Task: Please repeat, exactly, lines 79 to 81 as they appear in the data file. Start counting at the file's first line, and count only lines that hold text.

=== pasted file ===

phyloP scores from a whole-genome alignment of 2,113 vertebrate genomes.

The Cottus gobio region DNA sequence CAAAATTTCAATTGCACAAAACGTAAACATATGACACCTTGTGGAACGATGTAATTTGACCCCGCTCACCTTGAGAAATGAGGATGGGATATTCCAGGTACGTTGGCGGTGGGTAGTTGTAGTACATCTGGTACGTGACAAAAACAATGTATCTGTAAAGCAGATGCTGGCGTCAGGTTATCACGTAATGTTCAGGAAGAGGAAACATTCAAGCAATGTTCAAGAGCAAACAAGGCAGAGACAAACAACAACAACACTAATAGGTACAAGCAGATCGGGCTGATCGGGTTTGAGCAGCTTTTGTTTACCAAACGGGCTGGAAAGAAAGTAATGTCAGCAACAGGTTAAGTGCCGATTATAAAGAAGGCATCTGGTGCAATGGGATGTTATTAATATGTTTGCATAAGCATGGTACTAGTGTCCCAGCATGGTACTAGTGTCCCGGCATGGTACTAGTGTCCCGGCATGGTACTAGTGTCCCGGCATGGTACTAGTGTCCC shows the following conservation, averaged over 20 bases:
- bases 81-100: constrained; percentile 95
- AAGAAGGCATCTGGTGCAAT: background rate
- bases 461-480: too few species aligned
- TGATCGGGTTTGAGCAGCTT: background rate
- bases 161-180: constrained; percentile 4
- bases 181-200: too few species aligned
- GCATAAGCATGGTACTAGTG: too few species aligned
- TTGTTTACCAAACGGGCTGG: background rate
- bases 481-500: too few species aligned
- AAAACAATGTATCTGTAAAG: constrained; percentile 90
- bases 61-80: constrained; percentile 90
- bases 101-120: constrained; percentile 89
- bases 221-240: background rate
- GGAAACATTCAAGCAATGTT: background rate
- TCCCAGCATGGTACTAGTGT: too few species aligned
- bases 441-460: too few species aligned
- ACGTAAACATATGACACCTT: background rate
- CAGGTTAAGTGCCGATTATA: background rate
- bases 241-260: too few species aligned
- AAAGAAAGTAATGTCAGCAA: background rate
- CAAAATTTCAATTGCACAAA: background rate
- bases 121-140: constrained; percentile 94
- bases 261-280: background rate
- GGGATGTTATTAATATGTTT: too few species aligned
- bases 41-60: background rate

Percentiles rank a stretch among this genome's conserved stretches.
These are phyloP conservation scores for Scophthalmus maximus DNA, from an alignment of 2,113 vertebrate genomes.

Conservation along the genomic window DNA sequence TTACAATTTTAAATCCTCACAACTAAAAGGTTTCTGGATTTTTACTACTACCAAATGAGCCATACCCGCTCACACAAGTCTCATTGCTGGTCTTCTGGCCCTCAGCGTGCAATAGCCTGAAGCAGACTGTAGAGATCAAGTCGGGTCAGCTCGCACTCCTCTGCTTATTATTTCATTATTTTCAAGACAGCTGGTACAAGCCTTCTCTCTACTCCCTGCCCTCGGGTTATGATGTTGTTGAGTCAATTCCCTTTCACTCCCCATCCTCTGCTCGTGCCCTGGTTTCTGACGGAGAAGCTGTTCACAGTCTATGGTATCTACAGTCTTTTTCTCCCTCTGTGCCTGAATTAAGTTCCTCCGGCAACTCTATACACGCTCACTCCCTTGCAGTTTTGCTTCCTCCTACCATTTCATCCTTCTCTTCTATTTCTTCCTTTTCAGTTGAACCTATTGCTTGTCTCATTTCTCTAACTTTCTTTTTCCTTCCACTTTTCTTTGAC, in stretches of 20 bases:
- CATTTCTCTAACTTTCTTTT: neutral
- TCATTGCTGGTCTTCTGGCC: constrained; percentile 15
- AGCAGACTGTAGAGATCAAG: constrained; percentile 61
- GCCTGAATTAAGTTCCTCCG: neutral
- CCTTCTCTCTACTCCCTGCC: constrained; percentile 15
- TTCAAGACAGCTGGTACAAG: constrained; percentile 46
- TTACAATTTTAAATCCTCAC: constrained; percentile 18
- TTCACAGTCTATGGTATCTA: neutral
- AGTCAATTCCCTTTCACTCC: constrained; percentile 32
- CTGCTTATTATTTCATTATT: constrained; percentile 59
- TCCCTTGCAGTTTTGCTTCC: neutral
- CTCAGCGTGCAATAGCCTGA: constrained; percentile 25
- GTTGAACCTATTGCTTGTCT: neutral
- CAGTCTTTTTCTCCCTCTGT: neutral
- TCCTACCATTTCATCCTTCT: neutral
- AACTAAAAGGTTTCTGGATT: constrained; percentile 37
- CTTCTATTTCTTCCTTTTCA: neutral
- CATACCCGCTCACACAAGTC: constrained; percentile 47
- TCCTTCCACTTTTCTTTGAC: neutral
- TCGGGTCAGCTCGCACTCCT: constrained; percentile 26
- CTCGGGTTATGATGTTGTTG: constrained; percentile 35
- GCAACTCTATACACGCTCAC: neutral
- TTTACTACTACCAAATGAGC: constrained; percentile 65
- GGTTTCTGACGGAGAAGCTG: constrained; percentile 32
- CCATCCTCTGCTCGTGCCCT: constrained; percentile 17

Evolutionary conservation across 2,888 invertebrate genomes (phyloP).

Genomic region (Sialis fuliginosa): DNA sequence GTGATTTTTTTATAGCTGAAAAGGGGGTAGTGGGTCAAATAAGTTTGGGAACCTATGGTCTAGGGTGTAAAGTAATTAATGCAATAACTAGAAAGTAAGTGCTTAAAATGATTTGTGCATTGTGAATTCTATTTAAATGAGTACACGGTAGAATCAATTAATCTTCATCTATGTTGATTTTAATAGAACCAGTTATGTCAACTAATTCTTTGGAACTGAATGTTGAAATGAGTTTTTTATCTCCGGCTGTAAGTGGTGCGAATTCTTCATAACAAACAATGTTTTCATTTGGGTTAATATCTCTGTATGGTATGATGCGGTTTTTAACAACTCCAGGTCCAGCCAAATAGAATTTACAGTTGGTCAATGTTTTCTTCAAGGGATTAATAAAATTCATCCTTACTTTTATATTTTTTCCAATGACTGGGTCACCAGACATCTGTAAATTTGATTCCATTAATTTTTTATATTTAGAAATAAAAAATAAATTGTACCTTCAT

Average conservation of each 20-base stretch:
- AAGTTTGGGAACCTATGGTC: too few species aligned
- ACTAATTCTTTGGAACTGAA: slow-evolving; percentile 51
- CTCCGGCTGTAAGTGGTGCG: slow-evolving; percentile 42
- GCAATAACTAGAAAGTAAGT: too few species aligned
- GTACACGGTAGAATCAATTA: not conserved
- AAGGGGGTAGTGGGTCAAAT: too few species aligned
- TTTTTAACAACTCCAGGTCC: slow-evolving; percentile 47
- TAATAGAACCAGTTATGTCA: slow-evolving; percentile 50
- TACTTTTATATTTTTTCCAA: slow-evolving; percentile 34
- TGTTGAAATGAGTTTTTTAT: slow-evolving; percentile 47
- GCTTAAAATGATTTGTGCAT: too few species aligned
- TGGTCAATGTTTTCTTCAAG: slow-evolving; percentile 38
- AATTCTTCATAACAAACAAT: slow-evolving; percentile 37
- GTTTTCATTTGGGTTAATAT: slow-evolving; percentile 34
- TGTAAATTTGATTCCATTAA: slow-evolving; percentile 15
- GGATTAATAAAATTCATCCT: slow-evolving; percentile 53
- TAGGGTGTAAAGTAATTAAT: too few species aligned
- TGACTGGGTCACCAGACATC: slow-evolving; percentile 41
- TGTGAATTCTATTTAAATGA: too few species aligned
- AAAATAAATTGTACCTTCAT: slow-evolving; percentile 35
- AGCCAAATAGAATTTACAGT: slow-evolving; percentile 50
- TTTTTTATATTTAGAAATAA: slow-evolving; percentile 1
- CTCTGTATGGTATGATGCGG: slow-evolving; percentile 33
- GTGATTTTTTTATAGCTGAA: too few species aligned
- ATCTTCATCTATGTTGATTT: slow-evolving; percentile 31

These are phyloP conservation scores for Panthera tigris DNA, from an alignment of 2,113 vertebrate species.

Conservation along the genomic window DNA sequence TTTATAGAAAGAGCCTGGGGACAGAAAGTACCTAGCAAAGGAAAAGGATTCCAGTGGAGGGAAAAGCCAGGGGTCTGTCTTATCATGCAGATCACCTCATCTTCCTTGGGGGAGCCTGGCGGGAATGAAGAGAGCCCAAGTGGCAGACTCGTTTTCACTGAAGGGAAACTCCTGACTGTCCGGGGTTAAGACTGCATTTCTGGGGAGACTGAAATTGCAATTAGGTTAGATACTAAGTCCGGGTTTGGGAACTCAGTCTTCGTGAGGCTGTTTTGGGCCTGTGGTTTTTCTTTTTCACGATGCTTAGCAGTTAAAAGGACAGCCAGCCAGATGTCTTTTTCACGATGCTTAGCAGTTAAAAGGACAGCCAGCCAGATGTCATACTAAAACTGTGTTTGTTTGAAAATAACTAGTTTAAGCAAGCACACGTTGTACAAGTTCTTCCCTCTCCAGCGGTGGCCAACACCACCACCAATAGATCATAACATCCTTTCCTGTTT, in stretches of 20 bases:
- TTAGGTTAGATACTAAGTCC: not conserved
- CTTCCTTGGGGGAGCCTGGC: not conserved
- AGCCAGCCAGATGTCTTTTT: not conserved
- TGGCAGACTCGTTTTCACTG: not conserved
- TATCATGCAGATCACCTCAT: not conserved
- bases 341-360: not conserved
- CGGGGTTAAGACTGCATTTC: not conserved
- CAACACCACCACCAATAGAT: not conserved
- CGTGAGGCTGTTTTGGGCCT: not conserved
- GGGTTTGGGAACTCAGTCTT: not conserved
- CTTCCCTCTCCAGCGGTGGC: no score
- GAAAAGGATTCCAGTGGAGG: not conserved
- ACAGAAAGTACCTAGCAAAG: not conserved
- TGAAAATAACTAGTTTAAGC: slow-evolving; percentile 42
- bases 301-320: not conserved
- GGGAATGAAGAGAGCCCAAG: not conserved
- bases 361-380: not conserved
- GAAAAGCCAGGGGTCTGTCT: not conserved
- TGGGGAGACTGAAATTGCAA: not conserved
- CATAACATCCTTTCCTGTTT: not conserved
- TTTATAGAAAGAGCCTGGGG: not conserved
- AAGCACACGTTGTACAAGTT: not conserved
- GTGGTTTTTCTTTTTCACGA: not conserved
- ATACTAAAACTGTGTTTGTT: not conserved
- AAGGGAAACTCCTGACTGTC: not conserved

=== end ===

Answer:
- AGCCAAATAGAATTTACAGT: slow-evolving; percentile 50
- TTTTTTATATTTAGAAATAA: slow-evolving; percentile 1
- CTCTGTATGGTATGATGCGG: slow-evolving; percentile 33